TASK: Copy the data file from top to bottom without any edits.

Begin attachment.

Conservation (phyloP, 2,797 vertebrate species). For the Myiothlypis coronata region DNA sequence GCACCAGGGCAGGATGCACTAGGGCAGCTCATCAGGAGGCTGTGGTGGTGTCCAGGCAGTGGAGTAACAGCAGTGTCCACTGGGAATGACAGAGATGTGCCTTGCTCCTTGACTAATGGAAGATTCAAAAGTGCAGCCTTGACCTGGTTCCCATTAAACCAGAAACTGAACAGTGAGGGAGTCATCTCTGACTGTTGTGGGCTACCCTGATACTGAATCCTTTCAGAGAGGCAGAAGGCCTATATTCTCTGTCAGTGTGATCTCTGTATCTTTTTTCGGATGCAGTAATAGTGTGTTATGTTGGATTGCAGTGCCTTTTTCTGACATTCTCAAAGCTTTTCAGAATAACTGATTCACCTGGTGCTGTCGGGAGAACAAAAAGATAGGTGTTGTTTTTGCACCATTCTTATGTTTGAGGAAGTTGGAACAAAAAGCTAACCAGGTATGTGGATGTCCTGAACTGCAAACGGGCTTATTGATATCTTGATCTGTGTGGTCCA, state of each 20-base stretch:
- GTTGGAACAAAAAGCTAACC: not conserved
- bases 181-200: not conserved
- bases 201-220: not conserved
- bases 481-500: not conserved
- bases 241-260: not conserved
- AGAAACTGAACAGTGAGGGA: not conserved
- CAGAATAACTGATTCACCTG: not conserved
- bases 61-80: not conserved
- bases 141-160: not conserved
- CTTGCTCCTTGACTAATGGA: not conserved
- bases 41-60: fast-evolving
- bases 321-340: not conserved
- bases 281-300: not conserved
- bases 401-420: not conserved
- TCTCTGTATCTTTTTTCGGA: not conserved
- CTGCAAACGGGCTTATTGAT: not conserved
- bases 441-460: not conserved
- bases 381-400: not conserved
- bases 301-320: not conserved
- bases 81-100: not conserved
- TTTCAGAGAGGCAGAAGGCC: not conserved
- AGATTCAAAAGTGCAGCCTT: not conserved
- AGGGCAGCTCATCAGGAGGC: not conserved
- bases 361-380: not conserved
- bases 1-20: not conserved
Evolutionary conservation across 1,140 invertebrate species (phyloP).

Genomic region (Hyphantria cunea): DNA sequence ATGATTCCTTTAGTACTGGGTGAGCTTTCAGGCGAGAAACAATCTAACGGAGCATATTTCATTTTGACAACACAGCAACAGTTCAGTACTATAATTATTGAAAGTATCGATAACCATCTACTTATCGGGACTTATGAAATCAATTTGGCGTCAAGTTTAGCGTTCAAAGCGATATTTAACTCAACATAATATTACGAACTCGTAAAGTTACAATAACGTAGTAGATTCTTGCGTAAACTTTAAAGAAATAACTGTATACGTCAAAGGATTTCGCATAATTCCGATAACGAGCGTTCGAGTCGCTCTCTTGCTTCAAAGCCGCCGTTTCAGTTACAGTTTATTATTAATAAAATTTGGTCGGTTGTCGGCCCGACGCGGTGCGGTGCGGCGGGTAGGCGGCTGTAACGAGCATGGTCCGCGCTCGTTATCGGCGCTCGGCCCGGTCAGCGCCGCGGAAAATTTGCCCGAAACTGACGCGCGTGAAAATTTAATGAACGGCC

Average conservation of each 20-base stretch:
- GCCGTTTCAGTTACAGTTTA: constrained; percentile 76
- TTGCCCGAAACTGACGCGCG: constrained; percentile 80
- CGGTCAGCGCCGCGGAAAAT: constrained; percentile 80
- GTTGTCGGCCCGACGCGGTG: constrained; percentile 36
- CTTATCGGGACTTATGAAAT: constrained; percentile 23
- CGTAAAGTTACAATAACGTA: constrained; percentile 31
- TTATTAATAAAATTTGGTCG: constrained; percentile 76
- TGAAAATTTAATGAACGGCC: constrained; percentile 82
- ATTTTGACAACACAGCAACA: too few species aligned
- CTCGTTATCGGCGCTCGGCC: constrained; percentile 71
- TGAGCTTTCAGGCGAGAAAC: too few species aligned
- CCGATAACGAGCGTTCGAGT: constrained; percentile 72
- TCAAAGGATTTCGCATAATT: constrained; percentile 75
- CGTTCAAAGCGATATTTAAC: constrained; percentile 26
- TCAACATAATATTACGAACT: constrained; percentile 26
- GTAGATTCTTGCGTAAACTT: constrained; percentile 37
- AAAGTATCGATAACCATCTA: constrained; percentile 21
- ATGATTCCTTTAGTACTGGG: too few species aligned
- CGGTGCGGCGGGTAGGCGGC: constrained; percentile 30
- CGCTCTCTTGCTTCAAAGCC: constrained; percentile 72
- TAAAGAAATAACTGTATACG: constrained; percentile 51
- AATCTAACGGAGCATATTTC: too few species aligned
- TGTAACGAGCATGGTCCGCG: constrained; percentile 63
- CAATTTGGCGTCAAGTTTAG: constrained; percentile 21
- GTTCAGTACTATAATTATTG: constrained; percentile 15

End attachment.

Conservation (phyloP, 2,797 vertebrate species). For the Myiothlypis coronata region DNA sequence GCACCAGGGCAGGATGCACTAGGGCAGCTCATCAGGAGGCTGTGGTGGTGTCCAGGCAGTGGAGTAACAGCAGTGTCCACTGGGAATGACAGAGATGTGCCTTGCTCCTTGACTAATGGAAGATTCAAAAGTGCAGCCTTGACCTGGTTCCCATTAAACCAGAAACTGAACAGTGAGGGAGTCATCTCTGACTGTTGTGGGCTACCCTGATACTGAATCCTTTCAGAGAGGCAGAAGGCCTATATTCTCTGTCAGTGTGATCTCTGTATCTTTTTTCGGATGCAGTAATAGTGTGTTATGTTGGATTGCAGTGCCTTTTTCTGACATTCTCAAAGCTTTTCAGAATAACTGATTCACCTGGTGCTGTCGGGAGAACAAAAAGATAGGTGTTGTTTTTGCACCATTCTTATGTTTGAGGAAGTTGGAACAAAAAGCTAACCAGGTATGTGGATGTCCTGAACTGCAAACGGGCTTATTGATATCTTGATCTGTGTGGTCCA, state of each 20-base stretch:
- GTTGGAACAAAAAGCTAACC: not conserved
- bases 181-200: not conserved
- bases 201-220: not conserved
- bases 481-500: not conserved
- bases 241-260: not conserved
- AGAAACTGAACAGTGAGGGA: not conserved
- CAGAATAACTGATTCACCTG: not conserved
- bases 61-80: not conserved
- bases 141-160: not conserved
- CTTGCTCCTTGACTAATGGA: not conserved
- bases 41-60: fast-evolving
- bases 321-340: not conserved
- bases 281-300: not conserved
- bases 401-420: not conserved
- TCTCTGTATCTTTTTTCGGA: not conserved
- CTGCAAACGGGCTTATTGAT: not conserved
- bases 441-460: not conserved
- bases 381-400: not conserved
- bases 301-320: not conserved
- bases 81-100: not conserved
- TTTCAGAGAGGCAGAAGGCC: not conserved
- AGATTCAAAAGTGCAGCCTT: not conserved
- AGGGCAGCTCATCAGGAGGC: not conserved
- bases 361-380: not conserved
- bases 1-20: not conserved
Evolutionary conservation across 1,140 invertebrate species (phyloP).

Genomic region (Hyphantria cunea): DNA sequence ATGATTCCTTTAGTACTGGGTGAGCTTTCAGGCGAGAAACAATCTAACGGAGCATATTTCATTTTGACAACACAGCAACAGTTCAGTACTATAATTATTGAAAGTATCGATAACCATCTACTTATCGGGACTTATGAAATCAATTTGGCGTCAAGTTTAGCGTTCAAAGCGATATTTAACTCAACATAATATTACGAACTCGTAAAGTTACAATAACGTAGTAGATTCTTGCGTAAACTTTAAAGAAATAACTGTATACGTCAAAGGATTTCGCATAATTCCGATAACGAGCGTTCGAGTCGCTCTCTTGCTTCAAAGCCGCCGTTTCAGTTACAGTTTATTATTAATAAAATTTGGTCGGTTGTCGGCCCGACGCGGTGCGGTGCGGCGGGTAGGCGGCTGTAACGAGCATGGTCCGCGCTCGTTATCGGCGCTCGGCCCGGTCAGCGCCGCGGAAAATTTGCCCGAAACTGACGCGCGTGAAAATTTAATGAACGGCC

Average conservation of each 20-base stretch:
- GCCGTTTCAGTTACAGTTTA: constrained; percentile 76
- TTGCCCGAAACTGACGCGCG: constrained; percentile 80
- CGGTCAGCGCCGCGGAAAAT: constrained; percentile 80
- GTTGTCGGCCCGACGCGGTG: constrained; percentile 36
- CTTATCGGGACTTATGAAAT: constrained; percentile 23
- CGTAAAGTTACAATAACGTA: constrained; percentile 31
- TTATTAATAAAATTTGGTCG: constrained; percentile 76
- TGAAAATTTAATGAACGGCC: constrained; percentile 82
- ATTTTGACAACACAGCAACA: too few species aligned
- CTCGTTATCGGCGCTCGGCC: constrained; percentile 71
- TGAGCTTTCAGGCGAGAAAC: too few species aligned
- CCGATAACGAGCGTTCGAGT: constrained; percentile 72
- TCAAAGGATTTCGCATAATT: constrained; percentile 75
- CGTTCAAAGCGATATTTAAC: constrained; percentile 26
- TCAACATAATATTACGAACT: constrained; percentile 26
- GTAGATTCTTGCGTAAACTT: constrained; percentile 37
- AAAGTATCGATAACCATCTA: constrained; percentile 21
- ATGATTCCTTTAGTACTGGG: too few species aligned
- CGGTGCGGCGGGTAGGCGGC: constrained; percentile 30
- CGCTCTCTTGCTTCAAAGCC: constrained; percentile 72
- TAAAGAAATAACTGTATACG: constrained; percentile 51
- AATCTAACGGAGCATATTTC: too few species aligned
- TGTAACGAGCATGGTCCGCG: constrained; percentile 63
- CAATTTGGCGTCAAGTTTAG: constrained; percentile 21
- GTTCAGTACTATAATTATTG: constrained; percentile 15